If you have been frustrated with the lack of an open source skeleton tracking system for the Kinect your wait is over.
Currently there is an open source driver available for the Kinect, or you can use Microsoft's Kinect SDK for Windows, which is free to use commercially as long as you buy a Windows Kinect to work with it. The Microsoft SDK includes a high quality skeleton tracker and there is also a similar free-to-use skeleton tracker in the OpenNI framework. However, if you wanted to get inside the code and modify it, you were out of luck.
Skeltrack is the first alternative open source alternative. It has been implemented by a Spanish company Igalia based on the ideas described in this paper by Andreas Baak. The new skeleton tracker, however, doesn't make use of a pose database. Instead it is just a set of heuristic features. This approach means that the user doesn't have to start of with a special initialization position for the tracker to lock on to. The features are simply computed and the location of the joints returned.
Microsoft spent a large amount of computing time using machine learning to derive its joint detection features, so it is likely to be difficult to construct good features heuristically.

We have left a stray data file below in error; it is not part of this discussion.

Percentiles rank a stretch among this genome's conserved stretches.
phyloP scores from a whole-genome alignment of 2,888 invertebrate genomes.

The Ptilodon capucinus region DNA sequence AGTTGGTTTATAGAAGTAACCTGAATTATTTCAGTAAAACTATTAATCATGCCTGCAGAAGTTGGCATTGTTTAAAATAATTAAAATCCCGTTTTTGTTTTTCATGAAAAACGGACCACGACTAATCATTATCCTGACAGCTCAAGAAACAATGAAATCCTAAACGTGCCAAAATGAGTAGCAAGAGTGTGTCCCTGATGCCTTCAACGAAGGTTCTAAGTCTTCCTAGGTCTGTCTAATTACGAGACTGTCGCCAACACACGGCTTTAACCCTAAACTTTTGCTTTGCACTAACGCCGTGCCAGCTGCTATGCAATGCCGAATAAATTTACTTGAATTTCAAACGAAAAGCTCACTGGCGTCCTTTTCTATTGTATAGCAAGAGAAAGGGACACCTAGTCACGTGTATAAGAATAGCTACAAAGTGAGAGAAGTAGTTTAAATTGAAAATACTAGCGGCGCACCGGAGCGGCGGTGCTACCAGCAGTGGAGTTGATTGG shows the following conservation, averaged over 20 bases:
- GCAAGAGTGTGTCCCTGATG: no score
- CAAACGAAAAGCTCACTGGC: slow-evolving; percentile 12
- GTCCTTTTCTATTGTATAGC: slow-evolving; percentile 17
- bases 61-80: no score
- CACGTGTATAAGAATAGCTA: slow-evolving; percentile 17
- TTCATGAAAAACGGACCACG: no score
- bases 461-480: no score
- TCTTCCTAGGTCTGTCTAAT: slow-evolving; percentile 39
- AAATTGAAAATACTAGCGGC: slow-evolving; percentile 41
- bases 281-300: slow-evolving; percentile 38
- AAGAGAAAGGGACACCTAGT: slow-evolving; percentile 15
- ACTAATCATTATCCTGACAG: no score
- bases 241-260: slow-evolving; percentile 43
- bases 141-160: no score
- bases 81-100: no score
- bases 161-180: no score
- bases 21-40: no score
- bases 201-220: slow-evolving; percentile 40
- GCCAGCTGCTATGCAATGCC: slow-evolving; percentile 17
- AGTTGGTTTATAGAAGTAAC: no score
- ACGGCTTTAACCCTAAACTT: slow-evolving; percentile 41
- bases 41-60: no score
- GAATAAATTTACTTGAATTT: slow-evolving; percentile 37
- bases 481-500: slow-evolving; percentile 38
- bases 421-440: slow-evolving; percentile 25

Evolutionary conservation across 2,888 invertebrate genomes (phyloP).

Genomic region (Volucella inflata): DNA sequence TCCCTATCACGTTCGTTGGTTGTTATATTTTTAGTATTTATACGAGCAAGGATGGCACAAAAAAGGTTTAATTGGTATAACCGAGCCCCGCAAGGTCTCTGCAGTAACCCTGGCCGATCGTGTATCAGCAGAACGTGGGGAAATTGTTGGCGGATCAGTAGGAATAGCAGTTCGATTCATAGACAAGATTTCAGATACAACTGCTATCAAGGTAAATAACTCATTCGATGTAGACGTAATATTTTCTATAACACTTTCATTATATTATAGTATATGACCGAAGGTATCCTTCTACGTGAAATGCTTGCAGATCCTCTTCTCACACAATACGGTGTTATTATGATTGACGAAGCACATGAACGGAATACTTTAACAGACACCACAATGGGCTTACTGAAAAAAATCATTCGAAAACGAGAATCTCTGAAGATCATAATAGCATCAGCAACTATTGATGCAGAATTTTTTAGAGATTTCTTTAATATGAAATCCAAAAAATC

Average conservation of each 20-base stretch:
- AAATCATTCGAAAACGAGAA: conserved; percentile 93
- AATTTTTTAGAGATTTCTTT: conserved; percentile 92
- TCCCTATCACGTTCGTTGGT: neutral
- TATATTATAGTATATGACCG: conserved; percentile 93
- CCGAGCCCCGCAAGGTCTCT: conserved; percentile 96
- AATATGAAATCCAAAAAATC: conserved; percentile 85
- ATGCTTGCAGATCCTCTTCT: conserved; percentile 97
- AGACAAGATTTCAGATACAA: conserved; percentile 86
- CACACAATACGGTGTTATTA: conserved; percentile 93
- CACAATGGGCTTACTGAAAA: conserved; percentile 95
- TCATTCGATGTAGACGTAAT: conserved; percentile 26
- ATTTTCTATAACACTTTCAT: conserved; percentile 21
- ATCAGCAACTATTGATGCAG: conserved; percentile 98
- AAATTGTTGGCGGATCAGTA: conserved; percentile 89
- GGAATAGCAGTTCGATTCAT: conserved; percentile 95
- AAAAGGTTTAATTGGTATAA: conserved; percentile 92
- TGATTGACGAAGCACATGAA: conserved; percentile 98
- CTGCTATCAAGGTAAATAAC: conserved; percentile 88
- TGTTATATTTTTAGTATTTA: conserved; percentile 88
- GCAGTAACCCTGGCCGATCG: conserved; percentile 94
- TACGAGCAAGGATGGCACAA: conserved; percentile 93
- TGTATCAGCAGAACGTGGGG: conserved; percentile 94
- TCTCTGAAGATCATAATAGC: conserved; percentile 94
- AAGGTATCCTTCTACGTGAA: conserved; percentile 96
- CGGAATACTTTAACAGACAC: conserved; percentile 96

The resulting program provides an asynchronous tracking API using GLib and supports single user tracking with up to 7 joints - head, shoulders, elbows and hands. It uses the same company's open source wrapper for the Open Frameworks.
The big drawback of the system at the moment is that it only works if the user is the only object in the scene. That is, it requires a background subtraction to work properly. As the creators say in a recent blog post:
Skeltrack is in its early beginnings and we want to detect more skeleton joints and work on stabilizing the results so, its features and API might change in the future.
You can see the Skeltrack in action in the demo video below:
Creating such technically difficult software without the resources of a company like Microsoft is a tough task for the open source movement. Let's hope that it can be fine tuned and made as efficient as the Microsoft machine learning version.
If you know of any other attempts to build a skeleton tracker let us know.